The other year, we threw a surprise party for a friend's daughter who was 21. Being a steampunk aficionado, we spent an evening working out ways to design and create a themed party for her, while keeping a tight budget. The idea was to have as much as possible for as little as possible - I think the whole party, food included, was meant to be under £100.
The results were amazing, and only involved a little paper, cardboard tubes, glass jars, scissors, twine, glue and good old-fashioned grit. Oh, and a lot of imagination and gold paint spray.
The following tips are perfect for any celebration, especially for a money-saving New Year party.
To decorate a wall or garden, bunting is ideal as it takes up a lot of space and can transform a plain wall into a perfect party room.
Rather than throw out old cotton or linen sheets, wash them, and cut out small triangles of equal size. Take some soft twine or strong wool, and attach each triangle to the twine, allowing a couple of inches space between each triangle. To attach, simply fold a little bit of the cloth over the twine and either staple or do a running stitch. Alternating colours of cloth makes for a pretty pattern.
2) Teasing tea-lights
Baby food jars can make great ornaments, especially if you want to light up your garden. Tying 20 or so to a tree and filling the garden with twinkling tea lights is a wonderful touch, or dot them around
staircases or mantelpieces to add a bit of seasonal sparkle.
|Go home Lantern, you're drunk|
Baby food jars
Some thin but strong wire - jewellery wire or picture wire
Some natural foliage from the garden
Some battery-operated tealights
Clean as many baby food jars as you can. Put a tiny layer of leafage at the bottom of the jar. Use the wire to create a little 'basket handle' around the lip of the jar. Make it as high and hooped as possible. Cover any unsightly knots and ties around the jar with a little (non prickly) foliage. Test the tealight and make sure it can sit reasonably straight on the foliage. Otherwise it gets drunk and falls over, like the wee lantern on the left...
3) Lovely labels
Make food more inviting by creating themed mini menu cards to stick into dishes and sit alongside cakes.
Print out some coloured paper to match your bunting / colour theme.
Many crafting website offer free print-outs of party paper in myriad colours and patterns, and fix onto a sheet of card.
Any card will do; empty boxes or Christmas cards are perfect, as it helps to recycle and clear up after Christmas.
Choose whichever shape suits you and make a template to trace around as many as you need.
Take a nice pen; gold or silver or black make stand-out descriptions. When the ink dries, use a little sellotape to stick toothpicks onto the back of the card and use to adorn your table.
4) Paper chains get perky
A great way to use up leftover paper is in the making of paper chains.
Whether you use coloured paper, newspaper or shiny metallic paper, the outcome can look swell. We used old photocopied sheet music, copied onto some cream-coloured paper I had leftover from my wedding craft box. The effect was striking.
Choose your paper scheme cut into even strips
Glue or use double-sided tape on one end and hoop each strip through to complete a chain.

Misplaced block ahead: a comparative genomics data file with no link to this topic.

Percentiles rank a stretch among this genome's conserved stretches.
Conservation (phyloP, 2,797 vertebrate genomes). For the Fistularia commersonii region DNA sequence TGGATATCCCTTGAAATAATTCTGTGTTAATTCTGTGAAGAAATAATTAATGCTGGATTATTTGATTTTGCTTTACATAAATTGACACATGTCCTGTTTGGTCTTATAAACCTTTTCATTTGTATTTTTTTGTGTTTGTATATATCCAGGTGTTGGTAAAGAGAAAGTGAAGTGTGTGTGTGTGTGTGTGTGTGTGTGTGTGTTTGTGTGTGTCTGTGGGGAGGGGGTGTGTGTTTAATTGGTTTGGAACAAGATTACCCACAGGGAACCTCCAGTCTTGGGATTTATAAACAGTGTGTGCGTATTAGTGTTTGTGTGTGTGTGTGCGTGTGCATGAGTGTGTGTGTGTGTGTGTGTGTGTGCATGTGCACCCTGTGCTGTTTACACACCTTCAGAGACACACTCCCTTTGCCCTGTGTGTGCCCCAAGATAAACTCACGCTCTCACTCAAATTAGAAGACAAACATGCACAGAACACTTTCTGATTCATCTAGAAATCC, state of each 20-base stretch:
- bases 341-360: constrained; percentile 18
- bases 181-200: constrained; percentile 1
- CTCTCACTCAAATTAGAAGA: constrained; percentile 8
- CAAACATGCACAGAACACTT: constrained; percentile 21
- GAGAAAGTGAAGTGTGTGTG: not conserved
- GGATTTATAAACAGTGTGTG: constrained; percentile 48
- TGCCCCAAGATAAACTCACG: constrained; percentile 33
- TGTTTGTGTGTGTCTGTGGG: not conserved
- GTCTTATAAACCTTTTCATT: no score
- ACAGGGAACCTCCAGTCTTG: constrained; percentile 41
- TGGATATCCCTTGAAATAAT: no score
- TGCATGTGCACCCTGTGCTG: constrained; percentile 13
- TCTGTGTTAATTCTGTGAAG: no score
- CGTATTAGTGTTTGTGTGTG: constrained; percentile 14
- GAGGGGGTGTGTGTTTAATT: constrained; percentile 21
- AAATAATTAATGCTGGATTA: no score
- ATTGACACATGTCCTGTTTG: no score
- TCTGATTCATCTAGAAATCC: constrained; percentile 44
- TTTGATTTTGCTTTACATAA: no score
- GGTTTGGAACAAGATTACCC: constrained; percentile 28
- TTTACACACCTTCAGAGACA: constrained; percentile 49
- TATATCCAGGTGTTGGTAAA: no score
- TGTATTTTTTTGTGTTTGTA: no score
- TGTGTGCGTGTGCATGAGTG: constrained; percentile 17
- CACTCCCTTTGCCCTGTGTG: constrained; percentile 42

And why stop at chains? We also traced some cogs of different size onto cardboard, traced onto metallic coloured card and created a string of brass-shimmery cogs, fastened with metal paper fasteners.
5) Paper roses
I made roses out of an old, battered version of my favourite book and a copy of the Financial Times - where I met my husband - for my wedding bouquet, and for my bridesmaids.
This was the FIRST time I had ever made the roses - and the FIRST time I had ever done ANY flower arranging. So I guess it was a success!
|Me with my bouquet getting ready|
|One of my bridesmaid's bouquets|
In addition to being lovely wedding bouquets that really will last forever (and cost next-to-nothing to make), I have given out single ones and smaller arrangements. These make magnificent gifts for individuals and a wonderful ornament for the dining table if you are having a family meal or dinner with friends.
Some 16- gauge green florists' wire
Paper - lots of it
A glue gun
Some thin jewellery wire
Some sparkly beads from broken necklaces
Any stick-on sparkles
These will take time but I PROMISE they will look amazing.
Cut five sizes of petal. The smallest should be as small as the tip of your index finger, the next a little larger, the next larger still and so on until you have some large and broad petals.
Imagine a rose and shape each of your cut out books or coloured paper like a real petal. Slightly curl the tips of the two larger size petals to make them resemble real rose petals.
Start with twisting a small bead onto a piece of wire, and wrapping it around the top of the florist's wire. Imagine this as the stamen of the rose.
Then start to wrap the smallest petals around the wire, using a little hot glue at the bottom of each one to fix it. Use five of each size for each rose.
Start on the second size petals, fixing them around with glue on the bottom of each one, slightly overlapping each one.
By the time you get to the third layer it will start to look like a rose bud. On the last layer, you will need to cut a little bit into the bottom of the petal so that it can wrap around the bottom of the rose better. You can start to shape the petals a little when it is formed. Use a little ribbon or green tissue paper to cover up the messy base of the flower, cutting it like the sepals of a real rose.
It takes about 40 minutes. So it does take time, but these roses last forever. And if you want to go the extra mile, try making these bespoke - perhaps out of photocopies of someone's favourite poems or book. I suggest using a COPY of their favourite book... don't just chop up their limited edition signed by Margaret Atwood. Just a suggestion...